Ag Weather Forum

Wet Areas Remain Wet

Mike Palmerino
By  Mike Palmerino , DTN Senior Ag Meteorologist
Widespread 1- to 3-inch precipitation, with a band of 3 to 5 inches, threatens to keep the eastern Midwest and northern Delta saturated, with potential flooding during the end of February into early March. (DTN graphic)

No major changes to the wet weather pattern over the south-central U.S., including the southern and eastern Midwest.

Current guidance continues to indicate an active storm track coming out of the southwest U.S., moving along the boundary zone between the cooler air to the west and warmer air to the east. This will maintain a wet weather pattern for the parts of the Midwest and southern states that have been wet. With no end in sight to this pattern, concern continues to mount that significant planting delays will occur this spring. Even in the northwest Midwest and Northern Plains where conditions have recently been drier, there is concern for planting delays this spring as soils are saturated from prior precipitation and the expectations that the storm track will shift northward as we move into the spring season.

We have been seeing more precipitation in the Southern Plains winter wheat belt recently, especially over central and eastern areas. More precipitation would benefit in some western areas. Near to above normal precipitation is expected during the 6- to 10-day period. Overall crop conditions look good when the crop breaks dormancy in the spring.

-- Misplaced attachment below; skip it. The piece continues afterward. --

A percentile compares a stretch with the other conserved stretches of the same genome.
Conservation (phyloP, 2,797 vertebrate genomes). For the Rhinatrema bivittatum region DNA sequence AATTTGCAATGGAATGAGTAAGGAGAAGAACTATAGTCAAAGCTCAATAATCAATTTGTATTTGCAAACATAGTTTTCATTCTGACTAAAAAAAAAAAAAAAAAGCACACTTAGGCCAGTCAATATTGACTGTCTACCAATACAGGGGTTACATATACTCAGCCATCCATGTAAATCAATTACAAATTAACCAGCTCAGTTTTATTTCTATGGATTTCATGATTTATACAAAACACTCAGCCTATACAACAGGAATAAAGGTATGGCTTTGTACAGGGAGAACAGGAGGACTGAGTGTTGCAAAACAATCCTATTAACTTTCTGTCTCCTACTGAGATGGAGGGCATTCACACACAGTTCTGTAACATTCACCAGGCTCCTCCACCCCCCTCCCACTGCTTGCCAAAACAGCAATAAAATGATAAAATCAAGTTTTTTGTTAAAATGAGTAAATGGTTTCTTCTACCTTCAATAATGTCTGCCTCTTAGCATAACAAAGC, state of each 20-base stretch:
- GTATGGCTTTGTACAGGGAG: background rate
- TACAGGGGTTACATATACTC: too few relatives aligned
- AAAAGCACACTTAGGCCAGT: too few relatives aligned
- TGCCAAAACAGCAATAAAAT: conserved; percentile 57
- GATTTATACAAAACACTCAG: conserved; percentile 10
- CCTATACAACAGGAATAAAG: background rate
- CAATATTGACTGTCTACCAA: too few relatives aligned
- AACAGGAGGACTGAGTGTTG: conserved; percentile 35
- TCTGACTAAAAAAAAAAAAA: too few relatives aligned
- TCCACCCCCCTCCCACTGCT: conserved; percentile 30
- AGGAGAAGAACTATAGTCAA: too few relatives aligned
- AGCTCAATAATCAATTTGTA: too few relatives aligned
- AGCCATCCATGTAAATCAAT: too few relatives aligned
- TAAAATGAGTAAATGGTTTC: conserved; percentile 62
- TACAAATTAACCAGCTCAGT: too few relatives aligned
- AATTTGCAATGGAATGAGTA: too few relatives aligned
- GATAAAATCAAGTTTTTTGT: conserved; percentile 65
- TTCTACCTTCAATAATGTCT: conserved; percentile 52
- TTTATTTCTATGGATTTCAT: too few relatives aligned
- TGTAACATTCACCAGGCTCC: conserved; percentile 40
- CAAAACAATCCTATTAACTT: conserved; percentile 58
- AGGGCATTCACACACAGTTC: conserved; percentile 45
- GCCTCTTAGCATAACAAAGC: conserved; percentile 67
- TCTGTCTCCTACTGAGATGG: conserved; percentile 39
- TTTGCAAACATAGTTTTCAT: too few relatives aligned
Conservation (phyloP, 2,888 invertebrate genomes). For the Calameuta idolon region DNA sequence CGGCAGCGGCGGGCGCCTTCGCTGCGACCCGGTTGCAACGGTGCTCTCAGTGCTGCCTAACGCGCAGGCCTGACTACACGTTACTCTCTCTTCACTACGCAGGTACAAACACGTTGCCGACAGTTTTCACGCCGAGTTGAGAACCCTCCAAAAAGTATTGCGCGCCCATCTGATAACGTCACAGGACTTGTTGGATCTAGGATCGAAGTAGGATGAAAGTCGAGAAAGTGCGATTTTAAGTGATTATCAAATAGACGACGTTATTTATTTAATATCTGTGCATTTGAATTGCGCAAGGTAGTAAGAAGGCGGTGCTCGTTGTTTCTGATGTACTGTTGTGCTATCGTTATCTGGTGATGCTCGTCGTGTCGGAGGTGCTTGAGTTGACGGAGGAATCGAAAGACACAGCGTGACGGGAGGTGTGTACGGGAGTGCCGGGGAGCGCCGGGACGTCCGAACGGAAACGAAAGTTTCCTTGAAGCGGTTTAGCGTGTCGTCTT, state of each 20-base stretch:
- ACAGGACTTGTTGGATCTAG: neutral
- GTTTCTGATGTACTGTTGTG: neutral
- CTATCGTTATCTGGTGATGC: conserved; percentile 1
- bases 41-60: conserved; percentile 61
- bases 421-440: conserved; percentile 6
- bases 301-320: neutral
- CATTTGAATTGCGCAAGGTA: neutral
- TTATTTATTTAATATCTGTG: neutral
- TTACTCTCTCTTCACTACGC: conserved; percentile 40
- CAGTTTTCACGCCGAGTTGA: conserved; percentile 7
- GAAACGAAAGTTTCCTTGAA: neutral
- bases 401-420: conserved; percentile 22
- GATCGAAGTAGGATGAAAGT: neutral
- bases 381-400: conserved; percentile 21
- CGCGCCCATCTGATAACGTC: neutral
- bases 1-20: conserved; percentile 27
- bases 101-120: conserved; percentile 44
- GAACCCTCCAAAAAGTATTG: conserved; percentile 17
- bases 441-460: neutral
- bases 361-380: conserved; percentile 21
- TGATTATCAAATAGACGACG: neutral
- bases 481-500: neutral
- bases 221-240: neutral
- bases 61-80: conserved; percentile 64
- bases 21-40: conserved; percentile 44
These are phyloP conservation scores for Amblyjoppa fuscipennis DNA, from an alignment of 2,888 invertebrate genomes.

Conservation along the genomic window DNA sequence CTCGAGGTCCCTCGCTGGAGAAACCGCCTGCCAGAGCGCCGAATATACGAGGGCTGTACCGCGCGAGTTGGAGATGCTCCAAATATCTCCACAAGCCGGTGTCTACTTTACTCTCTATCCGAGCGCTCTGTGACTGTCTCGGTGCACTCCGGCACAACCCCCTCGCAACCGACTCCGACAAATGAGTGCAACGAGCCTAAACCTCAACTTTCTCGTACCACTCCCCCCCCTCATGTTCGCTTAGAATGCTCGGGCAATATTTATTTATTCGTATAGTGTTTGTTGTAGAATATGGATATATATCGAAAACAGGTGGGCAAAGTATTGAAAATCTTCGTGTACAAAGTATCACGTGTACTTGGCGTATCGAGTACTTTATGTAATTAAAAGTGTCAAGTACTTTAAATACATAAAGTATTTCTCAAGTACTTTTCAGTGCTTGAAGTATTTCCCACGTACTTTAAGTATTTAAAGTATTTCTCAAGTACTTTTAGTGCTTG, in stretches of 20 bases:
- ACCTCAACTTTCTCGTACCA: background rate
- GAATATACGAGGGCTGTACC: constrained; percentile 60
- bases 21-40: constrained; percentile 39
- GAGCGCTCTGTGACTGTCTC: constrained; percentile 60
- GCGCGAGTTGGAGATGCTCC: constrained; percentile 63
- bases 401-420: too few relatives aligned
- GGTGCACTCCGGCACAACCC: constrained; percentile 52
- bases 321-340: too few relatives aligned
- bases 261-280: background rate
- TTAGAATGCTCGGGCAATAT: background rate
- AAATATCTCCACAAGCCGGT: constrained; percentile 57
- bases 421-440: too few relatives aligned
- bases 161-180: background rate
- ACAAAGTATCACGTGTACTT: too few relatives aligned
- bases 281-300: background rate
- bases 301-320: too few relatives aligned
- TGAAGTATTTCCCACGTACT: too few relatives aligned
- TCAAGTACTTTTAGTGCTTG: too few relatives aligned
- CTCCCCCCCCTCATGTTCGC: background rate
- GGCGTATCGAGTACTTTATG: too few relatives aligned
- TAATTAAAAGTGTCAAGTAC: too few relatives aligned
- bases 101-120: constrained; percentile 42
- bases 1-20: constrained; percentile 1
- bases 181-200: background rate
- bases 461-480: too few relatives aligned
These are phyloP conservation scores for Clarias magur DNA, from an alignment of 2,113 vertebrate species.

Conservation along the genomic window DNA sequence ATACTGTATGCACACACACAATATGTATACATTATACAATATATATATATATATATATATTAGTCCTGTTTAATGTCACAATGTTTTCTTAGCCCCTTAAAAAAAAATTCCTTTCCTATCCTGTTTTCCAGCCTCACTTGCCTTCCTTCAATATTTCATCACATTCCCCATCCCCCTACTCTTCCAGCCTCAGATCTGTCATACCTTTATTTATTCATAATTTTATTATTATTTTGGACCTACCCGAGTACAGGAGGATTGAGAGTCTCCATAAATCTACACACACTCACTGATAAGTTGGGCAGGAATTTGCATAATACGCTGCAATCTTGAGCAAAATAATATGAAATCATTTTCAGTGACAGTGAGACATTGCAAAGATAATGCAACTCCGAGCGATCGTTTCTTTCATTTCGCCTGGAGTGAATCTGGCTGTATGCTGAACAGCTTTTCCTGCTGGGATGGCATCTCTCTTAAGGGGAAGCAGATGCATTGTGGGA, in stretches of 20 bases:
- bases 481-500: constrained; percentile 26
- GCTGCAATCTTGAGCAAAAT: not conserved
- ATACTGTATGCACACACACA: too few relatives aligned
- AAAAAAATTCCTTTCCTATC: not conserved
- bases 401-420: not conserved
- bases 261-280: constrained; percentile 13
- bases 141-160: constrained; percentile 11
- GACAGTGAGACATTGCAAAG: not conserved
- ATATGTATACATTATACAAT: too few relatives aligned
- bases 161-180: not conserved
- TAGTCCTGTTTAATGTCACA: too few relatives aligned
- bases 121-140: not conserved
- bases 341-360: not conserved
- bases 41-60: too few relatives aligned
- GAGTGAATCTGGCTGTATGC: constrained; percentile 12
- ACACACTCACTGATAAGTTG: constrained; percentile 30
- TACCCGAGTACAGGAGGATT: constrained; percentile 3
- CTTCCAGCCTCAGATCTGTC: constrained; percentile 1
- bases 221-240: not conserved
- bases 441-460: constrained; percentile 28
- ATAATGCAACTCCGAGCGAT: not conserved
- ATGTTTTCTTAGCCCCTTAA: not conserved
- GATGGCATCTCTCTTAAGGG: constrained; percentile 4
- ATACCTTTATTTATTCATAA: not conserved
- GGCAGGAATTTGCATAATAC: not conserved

Generally favorable conditions for filling and maturing soybeans in southern Brazil. An active rainfall pattern in parts of central Brazil could cause some disruptions to the soybean harvest and second-crop corn planting, but nothing major at this time. With no end in sight to the rainy season soil moisture is adequate to surplus for developing second-crop corn.

A drier weather pattern has returned to central Argentina. No heat stress and mostly adequate soil moisture favors filling corn and soybeans at this time. Mostly dry weather and warmer temperatures during the next 7 days will deplete soil moisture for filling crops with some stress possible. This situation bears watching as main-crop soybeans are filling through the month of March with double-cropped soybeans filling through the month of April.

Mike Palmerino can be reached at



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